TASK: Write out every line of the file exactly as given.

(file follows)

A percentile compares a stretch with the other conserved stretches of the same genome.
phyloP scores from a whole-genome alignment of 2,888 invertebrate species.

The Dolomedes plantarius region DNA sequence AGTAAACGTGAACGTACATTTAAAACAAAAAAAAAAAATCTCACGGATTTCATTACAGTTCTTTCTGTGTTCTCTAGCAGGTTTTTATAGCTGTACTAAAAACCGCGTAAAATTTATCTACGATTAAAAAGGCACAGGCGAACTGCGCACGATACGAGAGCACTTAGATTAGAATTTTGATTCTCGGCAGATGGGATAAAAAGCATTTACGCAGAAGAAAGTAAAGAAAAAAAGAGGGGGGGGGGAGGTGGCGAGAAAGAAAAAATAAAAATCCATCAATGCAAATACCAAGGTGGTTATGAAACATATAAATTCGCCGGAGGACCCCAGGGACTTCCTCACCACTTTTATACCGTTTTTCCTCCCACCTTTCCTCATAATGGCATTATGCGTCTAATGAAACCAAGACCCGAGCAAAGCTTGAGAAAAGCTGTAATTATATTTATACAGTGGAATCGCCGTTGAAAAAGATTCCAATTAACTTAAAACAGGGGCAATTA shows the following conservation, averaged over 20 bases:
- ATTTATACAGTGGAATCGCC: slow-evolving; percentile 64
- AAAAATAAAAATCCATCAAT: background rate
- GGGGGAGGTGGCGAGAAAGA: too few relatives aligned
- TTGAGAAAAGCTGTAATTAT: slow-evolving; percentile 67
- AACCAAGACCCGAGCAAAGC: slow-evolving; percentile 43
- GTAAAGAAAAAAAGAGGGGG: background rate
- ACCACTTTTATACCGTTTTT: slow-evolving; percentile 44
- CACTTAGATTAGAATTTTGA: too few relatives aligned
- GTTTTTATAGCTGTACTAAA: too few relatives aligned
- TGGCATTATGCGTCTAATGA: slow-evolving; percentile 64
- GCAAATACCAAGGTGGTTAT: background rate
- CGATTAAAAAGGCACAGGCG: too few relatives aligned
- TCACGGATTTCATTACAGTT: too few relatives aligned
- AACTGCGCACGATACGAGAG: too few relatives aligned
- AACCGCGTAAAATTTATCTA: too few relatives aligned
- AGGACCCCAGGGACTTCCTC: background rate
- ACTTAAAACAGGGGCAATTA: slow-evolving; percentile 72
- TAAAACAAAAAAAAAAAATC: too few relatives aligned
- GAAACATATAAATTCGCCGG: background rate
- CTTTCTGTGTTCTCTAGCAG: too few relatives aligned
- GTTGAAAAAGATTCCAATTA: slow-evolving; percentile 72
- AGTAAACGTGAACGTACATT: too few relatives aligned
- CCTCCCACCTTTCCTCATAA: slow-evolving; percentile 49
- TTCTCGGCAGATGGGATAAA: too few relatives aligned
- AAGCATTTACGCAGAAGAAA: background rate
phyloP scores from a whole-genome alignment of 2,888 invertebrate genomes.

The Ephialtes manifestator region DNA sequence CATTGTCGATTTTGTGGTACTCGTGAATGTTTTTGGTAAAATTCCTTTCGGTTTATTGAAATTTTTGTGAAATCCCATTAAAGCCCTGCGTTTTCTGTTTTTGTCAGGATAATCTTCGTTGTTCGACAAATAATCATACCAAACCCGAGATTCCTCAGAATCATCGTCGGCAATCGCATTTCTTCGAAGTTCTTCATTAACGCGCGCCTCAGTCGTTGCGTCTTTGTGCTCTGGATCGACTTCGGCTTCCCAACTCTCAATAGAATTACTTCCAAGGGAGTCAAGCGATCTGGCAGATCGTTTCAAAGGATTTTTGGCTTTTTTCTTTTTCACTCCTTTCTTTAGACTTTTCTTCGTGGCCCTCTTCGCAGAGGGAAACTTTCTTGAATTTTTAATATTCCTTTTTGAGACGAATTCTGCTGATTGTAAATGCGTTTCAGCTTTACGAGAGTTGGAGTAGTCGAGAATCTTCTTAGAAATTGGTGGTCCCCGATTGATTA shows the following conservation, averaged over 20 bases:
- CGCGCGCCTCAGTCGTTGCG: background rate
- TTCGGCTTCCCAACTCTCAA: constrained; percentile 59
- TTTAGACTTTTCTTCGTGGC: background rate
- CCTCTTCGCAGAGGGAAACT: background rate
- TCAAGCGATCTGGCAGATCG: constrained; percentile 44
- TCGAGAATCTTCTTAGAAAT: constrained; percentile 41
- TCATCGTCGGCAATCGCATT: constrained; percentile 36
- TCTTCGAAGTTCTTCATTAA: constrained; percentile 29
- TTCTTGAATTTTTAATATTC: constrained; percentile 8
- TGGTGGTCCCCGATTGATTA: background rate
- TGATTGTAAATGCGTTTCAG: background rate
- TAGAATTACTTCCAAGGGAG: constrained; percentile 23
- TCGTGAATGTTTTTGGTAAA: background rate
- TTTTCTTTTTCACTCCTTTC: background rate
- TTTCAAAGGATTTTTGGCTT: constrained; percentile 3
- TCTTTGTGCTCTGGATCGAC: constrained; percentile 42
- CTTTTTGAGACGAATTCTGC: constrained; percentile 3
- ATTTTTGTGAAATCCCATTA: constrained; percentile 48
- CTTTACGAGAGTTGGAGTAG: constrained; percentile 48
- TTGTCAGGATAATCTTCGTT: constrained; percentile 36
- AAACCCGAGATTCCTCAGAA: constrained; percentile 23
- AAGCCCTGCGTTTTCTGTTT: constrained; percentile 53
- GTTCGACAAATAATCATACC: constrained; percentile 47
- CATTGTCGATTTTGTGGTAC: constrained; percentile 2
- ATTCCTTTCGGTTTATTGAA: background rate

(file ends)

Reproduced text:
A percentile compares a stretch with the other conserved stretches of the same genome.
phyloP scores from a whole-genome alignment of 2,888 invertebrate species.

The Dolomedes plantarius region DNA sequence AGTAAACGTGAACGTACATTTAAAACAAAAAAAAAAAATCTCACGGATTTCATTACAGTTCTTTCTGTGTTCTCTAGCAGGTTTTTATAGCTGTACTAAAAACCGCGTAAAATTTATCTACGATTAAAAAGGCACAGGCGAACTGCGCACGATACGAGAGCACTTAGATTAGAATTTTGATTCTCGGCAGATGGGATAAAAAGCATTTACGCAGAAGAAAGTAAAGAAAAAAAGAGGGGGGGGGGAGGTGGCGAGAAAGAAAAAATAAAAATCCATCAATGCAAATACCAAGGTGGTTATGAAACATATAAATTCGCCGGAGGACCCCAGGGACTTCCTCACCACTTTTATACCGTTTTTCCTCCCACCTTTCCTCATAATGGCATTATGCGTCTAATGAAACCAAGACCCGAGCAAAGCTTGAGAAAAGCTGTAATTATATTTATACAGTGGAATCGCCGTTGAAAAAGATTCCAATTAACTTAAAACAGGGGCAATTA shows the following conservation, averaged over 20 bases:
- ATTTATACAGTGGAATCGCC: slow-evolving; percentile 64
- AAAAATAAAAATCCATCAAT: background rate
- GGGGGAGGTGGCGAGAAAGA: too few relatives aligned
- TTGAGAAAAGCTGTAATTAT: slow-evolving; percentile 67
- AACCAAGACCCGAGCAAAGC: slow-evolving; percentile 43
- GTAAAGAAAAAAAGAGGGGG: background rate
- ACCACTTTTATACCGTTTTT: slow-evolving; percentile 44
- CACTTAGATTAGAATTTTGA: too few relatives aligned
- GTTTTTATAGCTGTACTAAA: too few relatives aligned
- TGGCATTATGCGTCTAATGA: slow-evolving; percentile 64
- GCAAATACCAAGGTGGTTAT: background rate
- CGATTAAAAAGGCACAGGCG: too few relatives aligned
- TCACGGATTTCATTACAGTT: too few relatives aligned
- AACTGCGCACGATACGAGAG: too few relatives aligned
- AACCGCGTAAAATTTATCTA: too few relatives aligned
- AGGACCCCAGGGACTTCCTC: background rate
- ACTTAAAACAGGGGCAATTA: slow-evolving; percentile 72
- TAAAACAAAAAAAAAAAATC: too few relatives aligned
- GAAACATATAAATTCGCCGG: background rate
- CTTTCTGTGTTCTCTAGCAG: too few relatives aligned
- GTTGAAAAAGATTCCAATTA: slow-evolving; percentile 72
- AGTAAACGTGAACGTACATT: too few relatives aligned
- CCTCCCACCTTTCCTCATAA: slow-evolving; percentile 49
- TTCTCGGCAGATGGGATAAA: too few relatives aligned
- AAGCATTTACGCAGAAGAAA: background rate
phyloP scores from a whole-genome alignment of 2,888 invertebrate genomes.

The Ephialtes manifestator region DNA sequence CATTGTCGATTTTGTGGTACTCGTGAATGTTTTTGGTAAAATTCCTTTCGGTTTATTGAAATTTTTGTGAAATCCCATTAAAGCCCTGCGTTTTCTGTTTTTGTCAGGATAATCTTCGTTGTTCGACAAATAATCATACCAAACCCGAGATTCCTCAGAATCATCGTCGGCAATCGCATTTCTTCGAAGTTCTTCATTAACGCGCGCCTCAGTCGTTGCGTCTTTGTGCTCTGGATCGACTTCGGCTTCCCAACTCTCAATAGAATTACTTCCAAGGGAGTCAAGCGATCTGGCAGATCGTTTCAAAGGATTTTTGGCTTTTTTCTTTTTCACTCCTTTCTTTAGACTTTTCTTCGTGGCCCTCTTCGCAGAGGGAAACTTTCTTGAATTTTTAATATTCCTTTTTGAGACGAATTCTGCTGATTGTAAATGCGTTTCAGCTTTACGAGAGTTGGAGTAGTCGAGAATCTTCTTAGAAATTGGTGGTCCCCGATTGATTA shows the following conservation, averaged over 20 bases:
- CGCGCGCCTCAGTCGTTGCG: background rate
- TTCGGCTTCCCAACTCTCAA: constrained; percentile 59
- TTTAGACTTTTCTTCGTGGC: background rate
- CCTCTTCGCAGAGGGAAACT: background rate
- TCAAGCGATCTGGCAGATCG: constrained; percentile 44
- TCGAGAATCTTCTTAGAAAT: constrained; percentile 41
- TCATCGTCGGCAATCGCATT: constrained; percentile 36
- TCTTCGAAGTTCTTCATTAA: constrained; percentile 29
- TTCTTGAATTTTTAATATTC: constrained; percentile 8
- TGGTGGTCCCCGATTGATTA: background rate
- TGATTGTAAATGCGTTTCAG: background rate
- TAGAATTACTTCCAAGGGAG: constrained; percentile 23
- TCGTGAATGTTTTTGGTAAA: background rate
- TTTTCTTTTTCACTCCTTTC: background rate
- TTTCAAAGGATTTTTGGCTT: constrained; percentile 3
- TCTTTGTGCTCTGGATCGAC: constrained; percentile 42
- CTTTTTGAGACGAATTCTGC: constrained; percentile 3
- ATTTTTGTGAAATCCCATTA: constrained; percentile 48
- CTTTACGAGAGTTGGAGTAG: constrained; percentile 48
- TTGTCAGGATAATCTTCGTT: constrained; percentile 36
- AAACCCGAGATTCCTCAGAA: constrained; percentile 23
- AAGCCCTGCGTTTTCTGTTT: constrained; percentile 53
- GTTCGACAAATAATCATACC: constrained; percentile 47
- CATTGTCGATTTTGTGGTAC: constrained; percentile 2
- ATTCCTTTCGGTTTATTGAA: background rate